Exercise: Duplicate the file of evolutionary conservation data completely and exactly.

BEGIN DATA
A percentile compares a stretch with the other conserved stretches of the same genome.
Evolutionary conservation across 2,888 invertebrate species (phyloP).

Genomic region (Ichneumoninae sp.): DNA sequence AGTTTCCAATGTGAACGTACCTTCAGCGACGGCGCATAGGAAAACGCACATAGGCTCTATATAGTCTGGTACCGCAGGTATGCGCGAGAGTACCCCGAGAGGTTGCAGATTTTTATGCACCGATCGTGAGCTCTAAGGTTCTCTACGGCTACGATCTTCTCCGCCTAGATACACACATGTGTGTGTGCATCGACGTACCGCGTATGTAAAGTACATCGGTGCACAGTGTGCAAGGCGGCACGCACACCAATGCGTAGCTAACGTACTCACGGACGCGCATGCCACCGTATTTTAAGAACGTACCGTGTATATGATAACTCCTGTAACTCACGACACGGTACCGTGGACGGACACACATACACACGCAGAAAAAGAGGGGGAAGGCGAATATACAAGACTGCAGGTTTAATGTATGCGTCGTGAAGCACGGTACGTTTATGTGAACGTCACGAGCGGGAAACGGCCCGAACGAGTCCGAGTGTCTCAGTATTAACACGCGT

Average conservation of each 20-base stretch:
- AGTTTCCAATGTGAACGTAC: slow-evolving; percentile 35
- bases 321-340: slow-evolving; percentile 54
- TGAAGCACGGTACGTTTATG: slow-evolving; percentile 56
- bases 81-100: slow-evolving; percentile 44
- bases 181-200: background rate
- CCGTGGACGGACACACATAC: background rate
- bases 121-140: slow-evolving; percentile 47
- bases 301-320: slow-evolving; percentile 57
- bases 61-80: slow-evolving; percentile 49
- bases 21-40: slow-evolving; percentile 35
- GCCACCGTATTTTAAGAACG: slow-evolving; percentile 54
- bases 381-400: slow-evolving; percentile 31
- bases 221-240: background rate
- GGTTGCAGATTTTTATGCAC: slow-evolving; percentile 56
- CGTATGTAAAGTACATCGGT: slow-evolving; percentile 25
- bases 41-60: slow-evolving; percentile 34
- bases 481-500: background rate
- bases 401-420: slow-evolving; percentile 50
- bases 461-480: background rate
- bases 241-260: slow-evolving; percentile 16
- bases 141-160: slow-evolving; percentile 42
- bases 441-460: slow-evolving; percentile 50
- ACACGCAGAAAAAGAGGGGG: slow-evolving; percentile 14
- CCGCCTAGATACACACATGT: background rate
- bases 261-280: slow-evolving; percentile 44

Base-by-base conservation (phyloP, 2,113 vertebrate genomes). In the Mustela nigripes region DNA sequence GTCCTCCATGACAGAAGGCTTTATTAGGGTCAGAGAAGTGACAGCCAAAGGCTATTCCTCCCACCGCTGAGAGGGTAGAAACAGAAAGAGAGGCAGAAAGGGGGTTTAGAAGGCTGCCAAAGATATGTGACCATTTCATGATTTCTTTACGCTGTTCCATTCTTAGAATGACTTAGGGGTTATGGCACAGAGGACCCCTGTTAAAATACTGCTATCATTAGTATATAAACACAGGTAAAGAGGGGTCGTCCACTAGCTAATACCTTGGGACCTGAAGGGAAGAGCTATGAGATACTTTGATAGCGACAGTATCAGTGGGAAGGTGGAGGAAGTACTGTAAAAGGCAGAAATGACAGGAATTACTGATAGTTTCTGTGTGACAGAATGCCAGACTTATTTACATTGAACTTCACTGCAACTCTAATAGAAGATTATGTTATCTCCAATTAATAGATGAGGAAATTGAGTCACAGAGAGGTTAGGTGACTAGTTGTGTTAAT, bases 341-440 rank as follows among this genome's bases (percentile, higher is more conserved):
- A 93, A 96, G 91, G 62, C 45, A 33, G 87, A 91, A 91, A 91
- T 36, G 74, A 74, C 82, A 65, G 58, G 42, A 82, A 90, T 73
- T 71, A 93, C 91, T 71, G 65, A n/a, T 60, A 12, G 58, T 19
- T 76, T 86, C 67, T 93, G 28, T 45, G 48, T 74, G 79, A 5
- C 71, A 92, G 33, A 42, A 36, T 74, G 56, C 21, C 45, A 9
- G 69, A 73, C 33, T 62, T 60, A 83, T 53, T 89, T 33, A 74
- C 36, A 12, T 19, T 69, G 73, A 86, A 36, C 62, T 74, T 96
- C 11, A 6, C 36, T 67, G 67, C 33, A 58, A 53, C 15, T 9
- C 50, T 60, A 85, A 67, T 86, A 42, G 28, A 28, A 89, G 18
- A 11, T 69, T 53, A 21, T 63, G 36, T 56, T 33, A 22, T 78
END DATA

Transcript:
A percentile compares a stretch with the other conserved stretches of the same genome.
Evolutionary conservation across 2,888 invertebrate species (phyloP).

Genomic region (Ichneumoninae sp.): DNA sequence AGTTTCCAATGTGAACGTACCTTCAGCGACGGCGCATAGGAAAACGCACATAGGCTCTATATAGTCTGGTACCGCAGGTATGCGCGAGAGTACCCCGAGAGGTTGCAGATTTTTATGCACCGATCGTGAGCTCTAAGGTTCTCTACGGCTACGATCTTCTCCGCCTAGATACACACATGTGTGTGTGCATCGACGTACCGCGTATGTAAAGTACATCGGTGCACAGTGTGCAAGGCGGCACGCACACCAATGCGTAGCTAACGTACTCACGGACGCGCATGCCACCGTATTTTAAGAACGTACCGTGTATATGATAACTCCTGTAACTCACGACACGGTACCGTGGACGGACACACATACACACGCAGAAAAAGAGGGGGAAGGCGAATATACAAGACTGCAGGTTTAATGTATGCGTCGTGAAGCACGGTACGTTTATGTGAACGTCACGAGCGGGAAACGGCCCGAACGAGTCCGAGTGTCTCAGTATTAACACGCGT

Average conservation of each 20-base stretch:
- AGTTTCCAATGTGAACGTAC: slow-evolving; percentile 35
- bases 321-340: slow-evolving; percentile 54
- TGAAGCACGGTACGTTTATG: slow-evolving; percentile 56
- bases 81-100: slow-evolving; percentile 44
- bases 181-200: background rate
- CCGTGGACGGACACACATAC: background rate
- bases 121-140: slow-evolving; percentile 47
- bases 301-320: slow-evolving; percentile 57
- bases 61-80: slow-evolving; percentile 49
- bases 21-40: slow-evolving; percentile 35
- GCCACCGTATTTTAAGAACG: slow-evolving; percentile 54
- bases 381-400: slow-evolving; percentile 31
- bases 221-240: background rate
- GGTTGCAGATTTTTATGCAC: slow-evolving; percentile 56
- CGTATGTAAAGTACATCGGT: slow-evolving; percentile 25
- bases 41-60: slow-evolving; percentile 34
- bases 481-500: background rate
- bases 401-420: slow-evolving; percentile 50
- bases 461-480: background rate
- bases 241-260: slow-evolving; percentile 16
- bases 141-160: slow-evolving; percentile 42
- bases 441-460: slow-evolving; percentile 50
- ACACGCAGAAAAAGAGGGGG: slow-evolving; percentile 14
- CCGCCTAGATACACACATGT: background rate
- bases 261-280: slow-evolving; percentile 44

Base-by-base conservation (phyloP, 2,113 vertebrate genomes). In the Mustela nigripes region DNA sequence GTCCTCCATGACAGAAGGCTTTATTAGGGTCAGAGAAGTGACAGCCAAAGGCTATTCCTCCCACCGCTGAGAGGGTAGAAACAGAAAGAGAGGCAGAAAGGGGGTTTAGAAGGCTGCCAAAGATATGTGACCATTTCATGATTTCTTTACGCTGTTCCATTCTTAGAATGACTTAGGGGTTATGGCACAGAGGACCCCTGTTAAAATACTGCTATCATTAGTATATAAACACAGGTAAAGAGGGGTCGTCCACTAGCTAATACCTTGGGACCTGAAGGGAAGAGCTATGAGATACTTTGATAGCGACAGTATCAGTGGGAAGGTGGAGGAAGTACTGTAAAAGGCAGAAATGACAGGAATTACTGATAGTTTCTGTGTGACAGAATGCCAGACTTATTTACATTGAACTTCACTGCAACTCTAATAGAAGATTATGTTATCTCCAATTAATAGATGAGGAAATTGAGTCACAGAGAGGTTAGGTGACTAGTTGTGTTAAT, bases 341-440 rank as follows among this genome's bases (percentile, higher is more conserved):
- A 93, A 96, G 91, G 62, C 45, A 33, G 87, A 91, A 91, A 91
- T 36, G 74, A 74, C 82, A 65, G 58, G 42, A 82, A 90, T 73
- T 71, A 93, C 91, T 71, G 65, A n/a, T 60, A 12, G 58, T 19
- T 76, T 86, C 67, T 93, G 28, T 45, G 48, T 74, G 79, A 5
- C 71, A 92, G 33, A 42, A 36, T 74, G 56, C 21, C 45, A 9
- G 69, A 73, C 33, T 62, T 60, A 83, T 53, T 89, T 33, A 74
- C 36, A 12, T 19, T 69, G 73, A 86, A 36, C 62, T 74, T 96
- C 11, A 6, C 36, T 67, G 67, C 33, A 58, A 53, C 15, T 9
- C 50, T 60, A 85, A 67, T 86, A 42, G 28, A 28, A 89, G 18
- A 11, T 69, T 53, A 21, T 63, G 36, T 56, T 33, A 22, T 78